Breaking the Cycle of North Korean Provocations

Testimony before the Committee on Foreign Relations, United States Senate

March 1, 2011

The North Korean regime resembles a surfer attempting to maintain his balance on top of a changing, unstable foundation. While attention has understandably focused on the nuclear issue, it is worthwhile to examine the wave as well as the surfer to understand how the ride may end.
I would like to make three basic points:

  • The growing centrality of markets in the North Korean economy over the past two decades is primarily due to state failure, not pro-active reform. The market is emerging as a semi-autonomous zone of social communication and, potentially, political organizing. On its own terms, the state is right to fear the market.
  • This fear of the market prevents the North Korean authorities from embracing economic reforms that would allow them to address their chronic food problems, which appear to be worsening.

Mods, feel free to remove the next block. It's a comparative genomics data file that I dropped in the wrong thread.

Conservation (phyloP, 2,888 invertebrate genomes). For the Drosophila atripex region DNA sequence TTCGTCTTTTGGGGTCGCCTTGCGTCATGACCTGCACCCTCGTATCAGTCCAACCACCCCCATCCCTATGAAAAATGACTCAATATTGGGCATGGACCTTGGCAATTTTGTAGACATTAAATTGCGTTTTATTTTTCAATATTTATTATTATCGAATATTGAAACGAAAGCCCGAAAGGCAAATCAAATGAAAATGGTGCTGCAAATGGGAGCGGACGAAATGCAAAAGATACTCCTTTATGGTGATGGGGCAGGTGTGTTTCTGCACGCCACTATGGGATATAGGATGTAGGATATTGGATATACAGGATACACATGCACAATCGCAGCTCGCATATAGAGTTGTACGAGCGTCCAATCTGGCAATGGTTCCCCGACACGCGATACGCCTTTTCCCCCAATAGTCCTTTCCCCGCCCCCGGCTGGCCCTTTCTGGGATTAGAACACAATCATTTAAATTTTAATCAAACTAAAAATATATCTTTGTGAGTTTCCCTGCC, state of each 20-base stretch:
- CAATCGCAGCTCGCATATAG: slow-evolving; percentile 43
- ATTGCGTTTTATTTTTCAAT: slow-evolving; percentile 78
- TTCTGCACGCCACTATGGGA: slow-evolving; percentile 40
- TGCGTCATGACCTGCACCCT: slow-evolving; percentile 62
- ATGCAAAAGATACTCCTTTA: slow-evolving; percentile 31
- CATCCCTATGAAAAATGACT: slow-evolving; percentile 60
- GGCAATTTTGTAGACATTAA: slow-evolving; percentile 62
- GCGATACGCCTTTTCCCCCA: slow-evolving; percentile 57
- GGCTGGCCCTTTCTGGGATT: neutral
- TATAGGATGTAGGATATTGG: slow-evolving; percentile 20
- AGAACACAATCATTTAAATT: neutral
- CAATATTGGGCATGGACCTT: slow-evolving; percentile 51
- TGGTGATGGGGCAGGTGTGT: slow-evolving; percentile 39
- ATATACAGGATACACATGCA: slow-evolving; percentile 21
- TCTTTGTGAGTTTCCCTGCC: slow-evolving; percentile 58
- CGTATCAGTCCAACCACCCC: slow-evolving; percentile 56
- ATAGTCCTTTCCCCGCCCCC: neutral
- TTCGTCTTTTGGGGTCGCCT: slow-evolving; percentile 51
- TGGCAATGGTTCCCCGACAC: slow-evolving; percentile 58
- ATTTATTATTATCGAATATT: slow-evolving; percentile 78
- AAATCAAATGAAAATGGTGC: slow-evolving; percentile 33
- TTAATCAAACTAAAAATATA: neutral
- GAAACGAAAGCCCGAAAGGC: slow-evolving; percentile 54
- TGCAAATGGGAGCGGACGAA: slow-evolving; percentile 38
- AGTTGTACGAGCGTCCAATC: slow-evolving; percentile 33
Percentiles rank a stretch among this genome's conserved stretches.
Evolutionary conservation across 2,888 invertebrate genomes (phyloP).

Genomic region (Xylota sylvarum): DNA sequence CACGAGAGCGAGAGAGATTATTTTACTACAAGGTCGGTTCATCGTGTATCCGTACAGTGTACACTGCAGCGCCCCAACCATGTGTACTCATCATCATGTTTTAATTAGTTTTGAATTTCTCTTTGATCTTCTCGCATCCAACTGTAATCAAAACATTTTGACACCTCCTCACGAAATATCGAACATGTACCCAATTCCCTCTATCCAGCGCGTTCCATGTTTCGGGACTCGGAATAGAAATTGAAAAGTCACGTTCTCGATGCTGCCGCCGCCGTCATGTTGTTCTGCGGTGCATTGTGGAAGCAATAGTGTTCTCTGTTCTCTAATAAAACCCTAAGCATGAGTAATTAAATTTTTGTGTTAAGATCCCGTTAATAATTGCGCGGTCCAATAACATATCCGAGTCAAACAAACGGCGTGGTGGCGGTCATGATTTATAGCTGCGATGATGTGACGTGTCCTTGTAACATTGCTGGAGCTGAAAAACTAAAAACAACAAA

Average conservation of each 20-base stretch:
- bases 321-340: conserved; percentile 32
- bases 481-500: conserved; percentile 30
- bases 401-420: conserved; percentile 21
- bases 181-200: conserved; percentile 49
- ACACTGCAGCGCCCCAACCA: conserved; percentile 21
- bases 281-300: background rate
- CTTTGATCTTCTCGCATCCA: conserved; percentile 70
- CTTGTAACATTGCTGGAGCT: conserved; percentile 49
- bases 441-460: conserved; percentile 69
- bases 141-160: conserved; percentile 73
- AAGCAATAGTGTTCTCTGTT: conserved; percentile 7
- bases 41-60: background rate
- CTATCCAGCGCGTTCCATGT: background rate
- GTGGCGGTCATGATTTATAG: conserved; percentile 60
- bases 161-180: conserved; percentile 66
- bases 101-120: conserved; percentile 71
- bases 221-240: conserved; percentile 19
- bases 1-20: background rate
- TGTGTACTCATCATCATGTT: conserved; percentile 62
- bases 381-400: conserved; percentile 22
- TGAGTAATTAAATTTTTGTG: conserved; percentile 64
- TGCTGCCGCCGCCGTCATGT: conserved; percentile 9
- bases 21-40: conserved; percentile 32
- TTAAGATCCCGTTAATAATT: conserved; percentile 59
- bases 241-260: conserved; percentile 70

• One aspect of the economy's unplanned marketization has been a substantial growth in cross-border exchange, particularly with China, which accounts for a rising share of North Korean trade. China appears utterly uninterested in implementing sanctions in response to North Korean provocations. In turn, North Korean authorities are attempting to re-centralize trade, eliminating the decentralized market-oriented participants, and replacing them with intermediaries subject to greater direct political control.

The tragedy of North Korea is that while the circumstances of many are abysmal the government is almost wholly unaccountable for its manifest failures.

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Marcus Noland Senior Research Staff

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